November 8, 2011  11:22 PM

Microsoft Patch Tuesday Compatibility Report from ChangeBASE

Cliff Saran Profile: Cliff Saran
Application Compatibility, Applications, Migration, Windows 7

Application Compatibility Update

By: Greg Lambert


Executive Summary

With this November Microsoft Patch Tuesday update, we see again a relatively small set of updates. In total there are 4 Microsoft Security Updates; 1 with the rating of Critical, 2 with the rating of Important, and 1 with the rating of Moderate. This is a small update from Microsoft and the potential impact for the updates is likely to be minor.


As part of the Patch Tuesday Security Update analysis performed by the ChangeBASE AOK team, we have seen little cause for potential compatibility issues.


Given the nature of the changes and updates included in each of these patches, most systems will require a reboot to successfully implement any and all of the patches and updates released in this November Patch Tuesday release cycle.

Sample Results

 Here is a sample of the results for one application and a summary of the Patch Tuesday results for one of our AOK Sample databases:


 MS10-028: Vulnerabilities in Microsoft Visio Could Allow Remote Code Execution.

patch 1 nov.gif

And here is a sample AOK Summary report for a sample database where the AOK Patch Impact team has run the latest Microsoft Updates against a small application portfolio:

patch 2 nov.png

A RED issue is generally one that pertains to how the code or actual program works. In this case we will flag as Red issues where a package tries to use objects or functions that have been deprecated from the OS or where their use has been restricted. In this case there are no changes that a packager (or AOK Workbench) can make to the install routine to fix the problem. The problem needs to be dealt with at the program code level by the programmer that wrote it or by providing a more up to date driver. However it is reasonably straightforward once a programmer has the information provided by AOK Workbench to make these changes. For vendor MSIs an upgrade may be required.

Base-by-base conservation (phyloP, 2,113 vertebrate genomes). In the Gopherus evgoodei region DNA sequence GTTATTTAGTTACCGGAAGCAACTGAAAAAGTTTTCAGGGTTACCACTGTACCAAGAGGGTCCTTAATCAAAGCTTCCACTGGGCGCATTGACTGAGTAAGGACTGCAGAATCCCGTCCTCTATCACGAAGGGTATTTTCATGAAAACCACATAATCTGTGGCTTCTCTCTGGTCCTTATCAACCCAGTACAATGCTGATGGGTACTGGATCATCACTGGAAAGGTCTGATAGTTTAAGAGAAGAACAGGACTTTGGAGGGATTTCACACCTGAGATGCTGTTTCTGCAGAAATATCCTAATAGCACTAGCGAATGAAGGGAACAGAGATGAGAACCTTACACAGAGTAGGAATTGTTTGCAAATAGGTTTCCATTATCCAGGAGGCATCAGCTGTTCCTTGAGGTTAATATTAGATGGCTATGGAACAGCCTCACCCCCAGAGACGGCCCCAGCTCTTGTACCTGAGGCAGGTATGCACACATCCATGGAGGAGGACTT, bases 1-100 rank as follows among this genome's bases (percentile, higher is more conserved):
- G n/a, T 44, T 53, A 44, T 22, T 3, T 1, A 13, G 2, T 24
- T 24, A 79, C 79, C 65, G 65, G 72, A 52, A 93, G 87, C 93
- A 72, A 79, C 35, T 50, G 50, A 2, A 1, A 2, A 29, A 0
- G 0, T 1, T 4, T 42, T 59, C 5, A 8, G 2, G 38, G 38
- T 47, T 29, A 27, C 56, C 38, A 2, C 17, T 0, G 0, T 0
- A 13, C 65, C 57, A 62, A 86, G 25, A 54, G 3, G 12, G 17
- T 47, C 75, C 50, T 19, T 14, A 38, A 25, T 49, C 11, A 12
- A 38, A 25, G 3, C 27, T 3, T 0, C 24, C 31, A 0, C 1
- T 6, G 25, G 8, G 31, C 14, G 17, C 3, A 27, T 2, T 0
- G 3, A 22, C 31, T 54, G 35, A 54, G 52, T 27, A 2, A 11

An AMBER issue is one that pertains to the installation routine. A packager can change things in the installation routine and so can AOK Workbench. Anywhere an issue is found and a change can be made to the installation routine to get rid of it we will flag it as amber. AOK Workbench fixes almost all of the issues it flags as amber. For the few issues that require a decision to be made, a packager can manually  remediate these using the issue data provided by AOK Workbench.

Applications flagged as GREEN have no issues identified against them.

Testing Summary


Vulnerability in TCP/IP Could Allow Remote Code Execution (2588516)


Vulnerability in Windows Kernel-Mode Drivers Could Allow Denial of Service (2617657)


Vulnerability in Windows Mail and Windows Meeting Space Could Allow Remote Code Execution (2620704)


Vulnerability in Active Directory Could Allow Elevation of Privilege (2630837)

patch 3 nov.PNG

Security Update Detailed Summary



Vulnerability in TCP/IP Could Allow Remote Code Execution (2588516)


This security update resolves a privately reported vulnerability in Microsoft Windows. The vulnerability could allow remote code execution if an attacker sends a continuous flow of specially crafted UDP packets to a closed port on a target system.